But maybe there is a link between owning life insurance and living longer. A life insurance company will use a number of factors to set your premium amount. An article on CNN.com explains that insurance companies will look at your health, lifestyle, occupation, family history and more, basically with the goal of determining exactly how likely you are to die at a young age. Really, if you want to know when you’re going to die, don’t talk to a fortune teller; talk to an insurance adjuster–they’re far more accurate. Anyway, the more likely you are to die young, as determined by the insurance adjuster, the higher your premiums will be. The logical conclusion would be that if you were really likely to die soon, your premiums would be so high that you couldn’t afford them. Therefore, the fact that you can afford life insurance might mean that you are not very likely to die soon. And if you can still afford your life insurance 50 or 100 years from now–so be it.

So the bottom line is that life insurance companies are in the business of knowing when you’re going to die, so if they’re willing to offer you life insurance as a decent price, the odds are that your number is going to be up for quite awhile. As for immortality, well, make friends with an insurance adjuster and I’m sure they’ll do what they can.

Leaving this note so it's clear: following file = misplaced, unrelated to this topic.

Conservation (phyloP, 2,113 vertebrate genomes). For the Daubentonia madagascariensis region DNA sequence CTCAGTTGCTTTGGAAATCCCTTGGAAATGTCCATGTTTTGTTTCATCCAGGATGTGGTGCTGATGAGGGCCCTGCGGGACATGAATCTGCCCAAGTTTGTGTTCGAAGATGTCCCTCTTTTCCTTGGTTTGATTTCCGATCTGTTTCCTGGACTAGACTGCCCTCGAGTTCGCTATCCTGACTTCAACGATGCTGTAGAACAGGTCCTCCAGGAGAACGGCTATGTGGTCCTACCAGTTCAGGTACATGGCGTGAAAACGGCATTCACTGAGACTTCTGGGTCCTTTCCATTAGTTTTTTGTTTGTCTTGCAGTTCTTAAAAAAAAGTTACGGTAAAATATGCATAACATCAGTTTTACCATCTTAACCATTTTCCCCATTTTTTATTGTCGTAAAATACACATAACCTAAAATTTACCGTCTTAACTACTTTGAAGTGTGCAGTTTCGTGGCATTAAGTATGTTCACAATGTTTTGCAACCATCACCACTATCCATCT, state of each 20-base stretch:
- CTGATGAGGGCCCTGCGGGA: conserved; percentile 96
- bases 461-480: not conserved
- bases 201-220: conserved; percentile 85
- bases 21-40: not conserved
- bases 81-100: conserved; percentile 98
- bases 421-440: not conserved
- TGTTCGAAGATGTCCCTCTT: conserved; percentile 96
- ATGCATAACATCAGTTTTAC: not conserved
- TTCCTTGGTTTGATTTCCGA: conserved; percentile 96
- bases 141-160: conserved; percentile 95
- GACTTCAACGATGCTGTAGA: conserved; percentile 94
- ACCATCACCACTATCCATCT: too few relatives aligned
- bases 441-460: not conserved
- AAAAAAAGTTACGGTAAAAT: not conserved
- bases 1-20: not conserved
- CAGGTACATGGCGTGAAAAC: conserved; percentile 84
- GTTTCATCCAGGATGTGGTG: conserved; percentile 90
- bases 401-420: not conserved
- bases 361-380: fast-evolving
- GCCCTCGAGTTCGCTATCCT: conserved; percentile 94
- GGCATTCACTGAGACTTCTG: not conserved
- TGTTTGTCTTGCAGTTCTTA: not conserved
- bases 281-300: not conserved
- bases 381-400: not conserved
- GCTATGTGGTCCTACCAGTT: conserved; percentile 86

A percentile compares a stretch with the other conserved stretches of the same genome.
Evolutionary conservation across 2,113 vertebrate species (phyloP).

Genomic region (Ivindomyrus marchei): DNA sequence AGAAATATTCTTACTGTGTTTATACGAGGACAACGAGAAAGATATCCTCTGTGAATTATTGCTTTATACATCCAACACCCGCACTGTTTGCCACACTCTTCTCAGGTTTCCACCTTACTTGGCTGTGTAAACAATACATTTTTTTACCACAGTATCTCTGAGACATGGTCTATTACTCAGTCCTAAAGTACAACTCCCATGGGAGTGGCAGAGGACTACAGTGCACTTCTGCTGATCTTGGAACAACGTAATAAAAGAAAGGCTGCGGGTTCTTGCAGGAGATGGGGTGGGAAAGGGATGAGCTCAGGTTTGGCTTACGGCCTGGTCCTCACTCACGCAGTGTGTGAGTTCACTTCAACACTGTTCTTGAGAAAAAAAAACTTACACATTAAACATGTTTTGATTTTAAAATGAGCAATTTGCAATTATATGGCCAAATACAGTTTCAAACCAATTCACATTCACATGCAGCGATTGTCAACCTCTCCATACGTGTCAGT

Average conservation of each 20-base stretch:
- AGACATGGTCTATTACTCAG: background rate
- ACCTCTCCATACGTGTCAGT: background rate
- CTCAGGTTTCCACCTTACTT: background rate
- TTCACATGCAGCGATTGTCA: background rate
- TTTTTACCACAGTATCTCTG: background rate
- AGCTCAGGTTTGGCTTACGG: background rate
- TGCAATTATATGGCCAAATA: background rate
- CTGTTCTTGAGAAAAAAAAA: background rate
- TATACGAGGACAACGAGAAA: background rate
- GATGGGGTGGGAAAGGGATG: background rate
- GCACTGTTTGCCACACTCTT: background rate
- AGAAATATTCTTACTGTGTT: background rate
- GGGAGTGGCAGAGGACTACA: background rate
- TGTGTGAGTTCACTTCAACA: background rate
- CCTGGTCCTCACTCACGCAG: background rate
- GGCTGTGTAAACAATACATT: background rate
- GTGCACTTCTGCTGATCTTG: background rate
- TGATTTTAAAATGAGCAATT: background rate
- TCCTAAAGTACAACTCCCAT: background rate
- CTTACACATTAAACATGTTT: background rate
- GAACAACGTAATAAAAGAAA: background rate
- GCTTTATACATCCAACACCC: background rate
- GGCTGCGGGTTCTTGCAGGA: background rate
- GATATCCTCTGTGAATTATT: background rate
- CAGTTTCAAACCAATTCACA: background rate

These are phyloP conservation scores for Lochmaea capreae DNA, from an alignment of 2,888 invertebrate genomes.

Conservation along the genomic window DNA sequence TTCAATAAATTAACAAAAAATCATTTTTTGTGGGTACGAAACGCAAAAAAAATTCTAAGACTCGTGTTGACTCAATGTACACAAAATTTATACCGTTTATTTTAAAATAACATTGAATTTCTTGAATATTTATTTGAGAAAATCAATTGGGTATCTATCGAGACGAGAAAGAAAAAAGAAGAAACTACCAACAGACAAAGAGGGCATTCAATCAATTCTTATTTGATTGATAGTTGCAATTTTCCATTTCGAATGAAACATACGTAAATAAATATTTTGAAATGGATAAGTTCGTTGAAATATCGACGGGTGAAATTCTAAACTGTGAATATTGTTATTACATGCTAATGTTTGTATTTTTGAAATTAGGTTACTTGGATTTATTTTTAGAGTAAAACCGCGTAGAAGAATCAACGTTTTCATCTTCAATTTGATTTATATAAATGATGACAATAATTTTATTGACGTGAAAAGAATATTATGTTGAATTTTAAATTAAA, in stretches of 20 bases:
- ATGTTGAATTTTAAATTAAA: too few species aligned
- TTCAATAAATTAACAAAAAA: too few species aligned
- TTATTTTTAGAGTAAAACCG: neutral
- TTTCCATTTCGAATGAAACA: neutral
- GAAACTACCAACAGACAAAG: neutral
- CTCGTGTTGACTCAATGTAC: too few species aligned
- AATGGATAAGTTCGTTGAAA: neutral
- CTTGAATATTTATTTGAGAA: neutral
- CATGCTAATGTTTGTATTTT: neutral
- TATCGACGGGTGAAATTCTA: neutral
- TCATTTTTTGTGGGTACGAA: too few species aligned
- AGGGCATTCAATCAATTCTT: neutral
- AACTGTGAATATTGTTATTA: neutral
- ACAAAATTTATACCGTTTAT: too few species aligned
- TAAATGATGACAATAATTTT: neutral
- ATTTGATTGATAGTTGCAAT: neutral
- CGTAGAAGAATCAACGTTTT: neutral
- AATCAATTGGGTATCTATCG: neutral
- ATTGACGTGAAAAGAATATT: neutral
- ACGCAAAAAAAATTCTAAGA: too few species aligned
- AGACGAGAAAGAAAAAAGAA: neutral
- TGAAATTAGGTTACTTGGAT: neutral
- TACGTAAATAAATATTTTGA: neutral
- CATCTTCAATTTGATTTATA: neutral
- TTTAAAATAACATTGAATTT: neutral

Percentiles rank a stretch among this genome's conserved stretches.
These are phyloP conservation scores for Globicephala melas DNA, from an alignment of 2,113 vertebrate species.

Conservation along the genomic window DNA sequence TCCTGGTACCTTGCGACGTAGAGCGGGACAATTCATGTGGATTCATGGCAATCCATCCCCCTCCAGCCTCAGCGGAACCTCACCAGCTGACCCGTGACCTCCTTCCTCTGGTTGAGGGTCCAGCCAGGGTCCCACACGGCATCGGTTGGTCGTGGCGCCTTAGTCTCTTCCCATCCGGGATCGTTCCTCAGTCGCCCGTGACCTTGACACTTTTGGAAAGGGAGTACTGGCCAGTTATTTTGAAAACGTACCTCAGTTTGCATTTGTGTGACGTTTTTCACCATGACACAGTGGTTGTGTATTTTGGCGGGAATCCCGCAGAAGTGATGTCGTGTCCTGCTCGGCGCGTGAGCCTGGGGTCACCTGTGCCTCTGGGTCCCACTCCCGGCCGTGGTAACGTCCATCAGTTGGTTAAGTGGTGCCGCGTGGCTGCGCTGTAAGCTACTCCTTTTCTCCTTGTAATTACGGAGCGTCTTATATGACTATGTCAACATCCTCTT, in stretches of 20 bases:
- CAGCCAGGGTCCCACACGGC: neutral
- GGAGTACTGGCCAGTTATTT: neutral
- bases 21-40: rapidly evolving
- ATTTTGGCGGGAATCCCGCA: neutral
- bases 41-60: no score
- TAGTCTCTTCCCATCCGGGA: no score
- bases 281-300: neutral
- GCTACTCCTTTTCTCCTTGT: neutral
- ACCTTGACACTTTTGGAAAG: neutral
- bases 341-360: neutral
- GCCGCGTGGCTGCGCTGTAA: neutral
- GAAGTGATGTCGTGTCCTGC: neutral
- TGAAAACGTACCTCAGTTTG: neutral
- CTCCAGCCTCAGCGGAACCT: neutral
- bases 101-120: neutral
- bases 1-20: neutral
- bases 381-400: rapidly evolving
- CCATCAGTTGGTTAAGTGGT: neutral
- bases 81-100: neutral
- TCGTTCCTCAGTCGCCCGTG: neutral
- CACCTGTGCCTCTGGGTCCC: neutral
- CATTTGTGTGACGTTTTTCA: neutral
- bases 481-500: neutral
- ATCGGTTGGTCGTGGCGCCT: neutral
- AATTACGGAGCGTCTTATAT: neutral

Do You Walk and Text?

We are all in agreement that texting while screaming down the 405 is a bad idea. Even the ones who continue to do it know it’s a bad idea, but they do it anyway, but that’s a subject for another post. Let’s talk about texting while walking.

Now, you’re thinking, “Texting while walking? How hard can THAT be?” Believe it or not, pretty hard. Don’t think so? Try it. Place a straight line on your floor with a piece of tape (4 or 5 feet should be fine) and walk either on it or next to it (without stepping or crossing over it).

Simple enough, right?

Now, whip open your cell phone and try the same task while sending a text message. No worries, we’ll wait…